Quite right. I think Russia’s wrong on that front; NATO has moved on and countering Russia is simply not its aim these days. But, given its history, it’s not hard to understand why Russia feels otherwise.
FINAL UPDATE: More discussion in future posts, including this morning’s Kosovo and South Ossetia.
Per John Cole’s request in the comments, more background below the fold.
Also, while this disclaimer is always true and is listed in the About section of the blog, I should especially emphasize on this post, given its controversial subject matter, that views expressed in this post are strictly those of the post authors and do not necessarily convey any endorsement by their employers.
Escalating tensions between Georgia and its breakaway province of South Ossetia have erupted into serious fighting.
The separatist administration in South Ossetia has been trying to gain formal independence since breaking away in a civil war in the 1990s.
Russia has troops in the region, on a peacekeeping mandate. But Moscow also supports the separatists.
What is the status of South Ossetia?
South Ossetia has run its own affairs since fighting for independence from Georgia in 1991-92, in the aftermath of the collapse of the Soviet Union.
It has declared independence, though this has not been recognised by any other country.
Georgian President Mikhail Saakashvili has vowed to bring South Ossetia and another breakaway region, Abkhazia, back under full Georgian control.
Why do Ossetians want to break away?
The Ossetians are a distinct ethnic group originally from the Russian plains just south of the Don river. In the 13th Century, they were pushed southwards by Mongol invasions into the Caucasus mountains, settling along the border with Georgia.
South Ossetians want to join up with their ethnic brethren in North Ossetia, which is an autonomous republic within the Russian Federation.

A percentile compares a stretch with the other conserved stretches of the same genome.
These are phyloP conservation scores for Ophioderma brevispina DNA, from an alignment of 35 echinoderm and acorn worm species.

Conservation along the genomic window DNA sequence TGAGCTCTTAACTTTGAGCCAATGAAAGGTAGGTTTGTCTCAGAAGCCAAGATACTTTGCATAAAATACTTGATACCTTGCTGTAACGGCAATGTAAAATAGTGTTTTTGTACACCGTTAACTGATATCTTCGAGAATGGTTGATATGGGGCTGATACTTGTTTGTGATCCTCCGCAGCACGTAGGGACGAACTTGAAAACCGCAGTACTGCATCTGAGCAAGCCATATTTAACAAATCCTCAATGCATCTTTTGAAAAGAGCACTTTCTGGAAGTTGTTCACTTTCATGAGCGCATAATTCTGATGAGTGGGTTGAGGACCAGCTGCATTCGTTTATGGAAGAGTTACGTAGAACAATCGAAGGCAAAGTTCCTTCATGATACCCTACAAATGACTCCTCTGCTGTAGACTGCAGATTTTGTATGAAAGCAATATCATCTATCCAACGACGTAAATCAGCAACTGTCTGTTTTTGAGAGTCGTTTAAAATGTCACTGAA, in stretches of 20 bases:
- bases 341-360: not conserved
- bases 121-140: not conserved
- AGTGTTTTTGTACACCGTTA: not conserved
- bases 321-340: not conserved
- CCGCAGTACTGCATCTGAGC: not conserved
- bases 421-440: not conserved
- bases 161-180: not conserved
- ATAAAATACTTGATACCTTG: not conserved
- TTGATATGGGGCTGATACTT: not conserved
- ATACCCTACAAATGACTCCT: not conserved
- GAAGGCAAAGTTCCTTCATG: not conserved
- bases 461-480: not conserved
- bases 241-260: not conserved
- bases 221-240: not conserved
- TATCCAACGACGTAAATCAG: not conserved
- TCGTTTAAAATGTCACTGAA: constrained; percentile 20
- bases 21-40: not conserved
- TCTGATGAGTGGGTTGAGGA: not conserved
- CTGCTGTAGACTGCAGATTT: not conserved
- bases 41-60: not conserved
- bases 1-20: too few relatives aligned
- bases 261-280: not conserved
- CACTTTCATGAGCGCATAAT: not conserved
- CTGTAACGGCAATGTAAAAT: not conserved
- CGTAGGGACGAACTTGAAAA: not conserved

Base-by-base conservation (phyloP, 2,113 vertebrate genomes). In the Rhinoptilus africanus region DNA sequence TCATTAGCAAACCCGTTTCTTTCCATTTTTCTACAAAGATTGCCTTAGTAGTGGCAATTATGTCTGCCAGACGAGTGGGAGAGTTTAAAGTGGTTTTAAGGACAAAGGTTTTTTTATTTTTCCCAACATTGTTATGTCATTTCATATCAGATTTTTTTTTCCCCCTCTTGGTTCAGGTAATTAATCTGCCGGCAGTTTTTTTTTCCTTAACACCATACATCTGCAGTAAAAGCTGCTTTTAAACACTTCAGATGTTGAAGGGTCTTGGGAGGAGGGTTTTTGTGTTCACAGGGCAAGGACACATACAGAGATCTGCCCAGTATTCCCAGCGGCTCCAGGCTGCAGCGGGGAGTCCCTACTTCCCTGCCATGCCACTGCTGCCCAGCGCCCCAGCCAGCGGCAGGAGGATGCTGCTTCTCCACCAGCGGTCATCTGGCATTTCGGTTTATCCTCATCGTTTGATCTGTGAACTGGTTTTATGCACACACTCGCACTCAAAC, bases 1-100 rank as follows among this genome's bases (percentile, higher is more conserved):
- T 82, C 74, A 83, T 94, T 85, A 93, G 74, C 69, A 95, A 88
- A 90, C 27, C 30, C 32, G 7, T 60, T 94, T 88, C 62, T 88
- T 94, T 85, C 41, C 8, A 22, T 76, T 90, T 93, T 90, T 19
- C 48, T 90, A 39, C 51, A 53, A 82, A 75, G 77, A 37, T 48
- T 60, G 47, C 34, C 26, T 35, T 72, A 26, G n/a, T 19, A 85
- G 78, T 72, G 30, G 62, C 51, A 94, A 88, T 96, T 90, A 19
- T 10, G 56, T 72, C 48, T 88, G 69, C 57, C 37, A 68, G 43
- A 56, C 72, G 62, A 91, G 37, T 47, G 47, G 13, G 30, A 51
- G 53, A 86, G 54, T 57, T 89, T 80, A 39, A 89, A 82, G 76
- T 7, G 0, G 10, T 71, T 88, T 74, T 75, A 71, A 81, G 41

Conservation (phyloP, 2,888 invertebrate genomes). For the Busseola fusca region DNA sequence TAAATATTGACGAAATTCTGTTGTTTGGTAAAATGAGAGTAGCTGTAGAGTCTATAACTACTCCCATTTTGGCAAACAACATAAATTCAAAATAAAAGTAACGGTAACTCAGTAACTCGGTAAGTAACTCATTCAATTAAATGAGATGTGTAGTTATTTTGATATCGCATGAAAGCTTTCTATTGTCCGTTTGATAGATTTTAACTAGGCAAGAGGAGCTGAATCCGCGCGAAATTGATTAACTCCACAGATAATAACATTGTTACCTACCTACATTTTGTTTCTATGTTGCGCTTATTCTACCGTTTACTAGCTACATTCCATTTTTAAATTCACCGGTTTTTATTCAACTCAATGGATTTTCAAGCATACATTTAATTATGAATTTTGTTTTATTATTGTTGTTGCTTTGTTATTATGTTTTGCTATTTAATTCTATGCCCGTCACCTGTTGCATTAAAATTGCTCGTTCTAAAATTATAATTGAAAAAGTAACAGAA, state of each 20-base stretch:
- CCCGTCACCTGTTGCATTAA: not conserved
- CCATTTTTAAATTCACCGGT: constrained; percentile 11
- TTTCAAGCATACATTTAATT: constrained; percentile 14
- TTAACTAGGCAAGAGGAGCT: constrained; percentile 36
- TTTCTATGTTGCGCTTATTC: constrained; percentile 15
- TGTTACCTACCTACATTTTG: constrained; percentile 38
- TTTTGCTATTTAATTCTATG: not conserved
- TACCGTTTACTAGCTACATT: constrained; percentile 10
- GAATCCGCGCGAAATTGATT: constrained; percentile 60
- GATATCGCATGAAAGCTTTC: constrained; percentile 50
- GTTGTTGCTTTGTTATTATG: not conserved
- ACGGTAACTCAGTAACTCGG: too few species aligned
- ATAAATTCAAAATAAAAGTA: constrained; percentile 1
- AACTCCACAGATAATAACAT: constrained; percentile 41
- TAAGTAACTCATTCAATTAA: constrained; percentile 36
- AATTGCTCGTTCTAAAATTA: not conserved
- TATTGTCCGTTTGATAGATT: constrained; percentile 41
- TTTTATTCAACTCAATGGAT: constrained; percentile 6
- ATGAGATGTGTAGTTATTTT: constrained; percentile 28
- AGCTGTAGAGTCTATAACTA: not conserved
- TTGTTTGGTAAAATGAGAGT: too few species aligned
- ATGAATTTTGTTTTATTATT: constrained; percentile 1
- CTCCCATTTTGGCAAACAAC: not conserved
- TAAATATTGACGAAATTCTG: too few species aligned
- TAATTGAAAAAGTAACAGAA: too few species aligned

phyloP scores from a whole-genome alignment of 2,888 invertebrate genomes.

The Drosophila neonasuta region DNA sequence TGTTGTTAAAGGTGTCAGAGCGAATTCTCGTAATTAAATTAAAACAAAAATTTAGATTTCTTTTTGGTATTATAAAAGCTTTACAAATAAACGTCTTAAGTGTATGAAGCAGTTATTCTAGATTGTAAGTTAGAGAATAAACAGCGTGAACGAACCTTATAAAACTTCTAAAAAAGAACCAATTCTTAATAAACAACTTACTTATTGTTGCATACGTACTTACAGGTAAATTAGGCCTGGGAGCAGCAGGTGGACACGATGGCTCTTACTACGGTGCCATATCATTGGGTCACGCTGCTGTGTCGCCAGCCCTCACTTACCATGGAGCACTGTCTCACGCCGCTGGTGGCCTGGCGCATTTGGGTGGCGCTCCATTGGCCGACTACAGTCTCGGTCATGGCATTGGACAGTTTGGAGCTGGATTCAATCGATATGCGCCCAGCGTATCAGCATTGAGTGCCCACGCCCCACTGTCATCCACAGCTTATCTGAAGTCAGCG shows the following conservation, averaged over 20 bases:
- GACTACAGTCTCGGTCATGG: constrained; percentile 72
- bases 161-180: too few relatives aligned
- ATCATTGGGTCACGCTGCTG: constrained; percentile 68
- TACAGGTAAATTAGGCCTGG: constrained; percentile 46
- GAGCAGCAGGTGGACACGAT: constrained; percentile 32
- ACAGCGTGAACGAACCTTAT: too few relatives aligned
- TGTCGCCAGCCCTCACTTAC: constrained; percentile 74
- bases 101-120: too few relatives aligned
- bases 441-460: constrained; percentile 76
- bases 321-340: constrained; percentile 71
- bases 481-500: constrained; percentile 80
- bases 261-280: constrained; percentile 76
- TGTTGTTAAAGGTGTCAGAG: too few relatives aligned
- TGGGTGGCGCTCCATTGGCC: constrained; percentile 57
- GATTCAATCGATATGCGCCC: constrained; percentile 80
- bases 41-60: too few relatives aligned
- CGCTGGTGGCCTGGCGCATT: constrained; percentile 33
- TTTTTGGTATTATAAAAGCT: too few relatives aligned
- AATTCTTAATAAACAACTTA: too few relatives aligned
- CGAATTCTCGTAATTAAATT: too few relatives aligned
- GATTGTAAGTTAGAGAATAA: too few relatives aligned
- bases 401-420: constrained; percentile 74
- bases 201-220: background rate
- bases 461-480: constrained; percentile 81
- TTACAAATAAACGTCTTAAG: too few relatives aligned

Ethnic Georgians are a minority in South Ossetia, accounting for less than one-third of the population.
But Georgia rejects even the name of South Ossetia, preferring to call it by the ancient name of Samachablo, or Tskhinvali, after its main city.
What triggered the latest crisis?
Tension has risen since the election of President Saakashvili in 2004. He offered South Ossetia dialogue and autonomy within a single Georgian state – but in 2006 South Ossetians voted in an unofficial referendum to press their demands for complete independence.
In April 2008 Nato said Georgia would be allowed to join the alliance at some point – angering Russia, which opposes eastward expansion of Nato. Weeks later, Russia steps up ties with the separatists in Abkhazia and South Ossetia.
In July Russia admitted its fighter jets entered Georgian airspace over South Ossetia to “cool hot heads in Tbilisi”. Occasional clashes escalated, until six people were reportedly killed by Georgian shelling. Attempts to reach a ceasefire quickly collapsed.
Could Russia become directly involved in war?
Russia insists it has been acting as a peacekeeper in South Ossetia, rejecting Georgian accusations that it has been supplying arms to the separatists.